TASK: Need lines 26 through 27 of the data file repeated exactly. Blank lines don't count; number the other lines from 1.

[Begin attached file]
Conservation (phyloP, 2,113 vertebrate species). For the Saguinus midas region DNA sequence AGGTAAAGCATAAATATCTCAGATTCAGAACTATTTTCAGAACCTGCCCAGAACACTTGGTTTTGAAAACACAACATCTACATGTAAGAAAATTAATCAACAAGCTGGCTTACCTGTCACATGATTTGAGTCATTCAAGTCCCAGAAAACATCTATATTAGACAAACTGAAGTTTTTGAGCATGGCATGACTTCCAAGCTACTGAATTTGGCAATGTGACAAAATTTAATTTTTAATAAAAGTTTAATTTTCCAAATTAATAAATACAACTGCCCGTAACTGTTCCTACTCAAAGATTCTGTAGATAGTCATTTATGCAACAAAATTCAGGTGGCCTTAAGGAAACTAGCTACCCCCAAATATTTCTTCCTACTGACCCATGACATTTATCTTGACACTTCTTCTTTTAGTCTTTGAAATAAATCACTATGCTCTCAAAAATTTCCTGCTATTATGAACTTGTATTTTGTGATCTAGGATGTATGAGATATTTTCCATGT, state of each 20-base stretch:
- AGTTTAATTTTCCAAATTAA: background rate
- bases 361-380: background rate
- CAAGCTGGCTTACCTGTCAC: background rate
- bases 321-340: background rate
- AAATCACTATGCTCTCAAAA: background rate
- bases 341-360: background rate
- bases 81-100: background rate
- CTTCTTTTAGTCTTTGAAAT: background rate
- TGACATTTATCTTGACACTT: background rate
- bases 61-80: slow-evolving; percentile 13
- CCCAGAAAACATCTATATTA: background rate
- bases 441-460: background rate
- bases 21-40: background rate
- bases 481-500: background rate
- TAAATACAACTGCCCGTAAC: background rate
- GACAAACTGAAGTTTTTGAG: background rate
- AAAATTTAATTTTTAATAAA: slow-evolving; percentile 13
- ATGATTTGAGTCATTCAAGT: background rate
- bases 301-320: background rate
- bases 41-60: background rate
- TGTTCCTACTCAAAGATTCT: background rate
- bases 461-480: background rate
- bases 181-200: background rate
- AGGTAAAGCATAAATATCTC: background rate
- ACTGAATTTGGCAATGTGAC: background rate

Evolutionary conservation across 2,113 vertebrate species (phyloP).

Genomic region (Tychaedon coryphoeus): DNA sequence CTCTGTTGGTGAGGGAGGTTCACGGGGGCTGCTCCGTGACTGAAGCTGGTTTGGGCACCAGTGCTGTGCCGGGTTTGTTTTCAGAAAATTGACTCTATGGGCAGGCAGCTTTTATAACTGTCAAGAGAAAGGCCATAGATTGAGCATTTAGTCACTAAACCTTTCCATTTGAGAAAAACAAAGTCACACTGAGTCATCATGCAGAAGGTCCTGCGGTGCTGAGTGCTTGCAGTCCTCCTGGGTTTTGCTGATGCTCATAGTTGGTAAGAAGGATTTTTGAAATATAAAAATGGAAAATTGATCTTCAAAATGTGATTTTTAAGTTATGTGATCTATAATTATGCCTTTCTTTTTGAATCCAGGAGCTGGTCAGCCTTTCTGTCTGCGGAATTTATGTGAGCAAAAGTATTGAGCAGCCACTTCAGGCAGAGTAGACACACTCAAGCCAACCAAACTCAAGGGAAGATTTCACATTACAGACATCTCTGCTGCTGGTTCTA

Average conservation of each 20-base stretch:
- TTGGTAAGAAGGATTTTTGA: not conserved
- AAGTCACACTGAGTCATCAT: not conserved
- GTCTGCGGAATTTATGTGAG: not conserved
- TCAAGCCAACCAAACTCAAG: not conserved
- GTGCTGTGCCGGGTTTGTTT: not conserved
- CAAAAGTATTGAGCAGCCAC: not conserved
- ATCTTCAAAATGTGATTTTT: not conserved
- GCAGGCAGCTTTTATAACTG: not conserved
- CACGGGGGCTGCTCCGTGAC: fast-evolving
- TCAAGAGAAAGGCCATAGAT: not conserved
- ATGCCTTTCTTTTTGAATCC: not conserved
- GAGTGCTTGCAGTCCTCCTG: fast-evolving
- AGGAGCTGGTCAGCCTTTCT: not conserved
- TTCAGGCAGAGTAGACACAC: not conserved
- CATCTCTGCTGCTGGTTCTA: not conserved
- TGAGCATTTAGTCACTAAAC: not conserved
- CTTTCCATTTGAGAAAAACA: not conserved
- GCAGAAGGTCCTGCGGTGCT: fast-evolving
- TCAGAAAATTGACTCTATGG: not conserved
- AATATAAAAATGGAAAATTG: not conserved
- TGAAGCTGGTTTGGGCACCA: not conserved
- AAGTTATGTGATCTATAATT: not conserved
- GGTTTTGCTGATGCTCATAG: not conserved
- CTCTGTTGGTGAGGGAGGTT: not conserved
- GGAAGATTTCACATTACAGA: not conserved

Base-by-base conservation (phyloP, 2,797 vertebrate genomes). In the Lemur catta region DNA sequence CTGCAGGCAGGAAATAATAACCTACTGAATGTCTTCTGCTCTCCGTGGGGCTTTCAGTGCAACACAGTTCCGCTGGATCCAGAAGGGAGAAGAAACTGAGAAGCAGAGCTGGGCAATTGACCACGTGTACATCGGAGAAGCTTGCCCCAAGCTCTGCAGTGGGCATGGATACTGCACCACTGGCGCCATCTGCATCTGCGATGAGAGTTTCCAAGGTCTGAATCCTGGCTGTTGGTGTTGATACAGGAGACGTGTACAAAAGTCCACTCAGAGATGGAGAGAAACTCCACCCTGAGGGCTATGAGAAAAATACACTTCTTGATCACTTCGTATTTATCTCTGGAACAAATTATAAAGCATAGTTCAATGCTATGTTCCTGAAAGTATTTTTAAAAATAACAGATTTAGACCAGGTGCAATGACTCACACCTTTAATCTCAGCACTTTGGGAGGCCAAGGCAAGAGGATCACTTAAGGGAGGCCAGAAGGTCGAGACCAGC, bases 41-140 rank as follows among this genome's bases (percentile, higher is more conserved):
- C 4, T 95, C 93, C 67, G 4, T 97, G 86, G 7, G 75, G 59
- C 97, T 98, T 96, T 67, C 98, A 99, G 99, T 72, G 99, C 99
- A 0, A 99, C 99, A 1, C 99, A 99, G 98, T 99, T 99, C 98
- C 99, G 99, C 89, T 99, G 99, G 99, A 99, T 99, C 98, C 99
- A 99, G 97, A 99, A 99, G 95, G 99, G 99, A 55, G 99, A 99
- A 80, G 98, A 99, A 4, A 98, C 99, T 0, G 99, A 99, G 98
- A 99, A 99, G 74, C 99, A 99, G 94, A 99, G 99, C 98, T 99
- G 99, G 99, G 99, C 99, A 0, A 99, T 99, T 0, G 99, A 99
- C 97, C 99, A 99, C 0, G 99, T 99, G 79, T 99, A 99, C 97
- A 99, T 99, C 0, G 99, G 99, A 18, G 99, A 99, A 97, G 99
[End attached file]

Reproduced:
- ACTGAATTTGGCAATGTGAC: background rate

Evolutionary conservation across 2,113 vertebrate species (phyloP).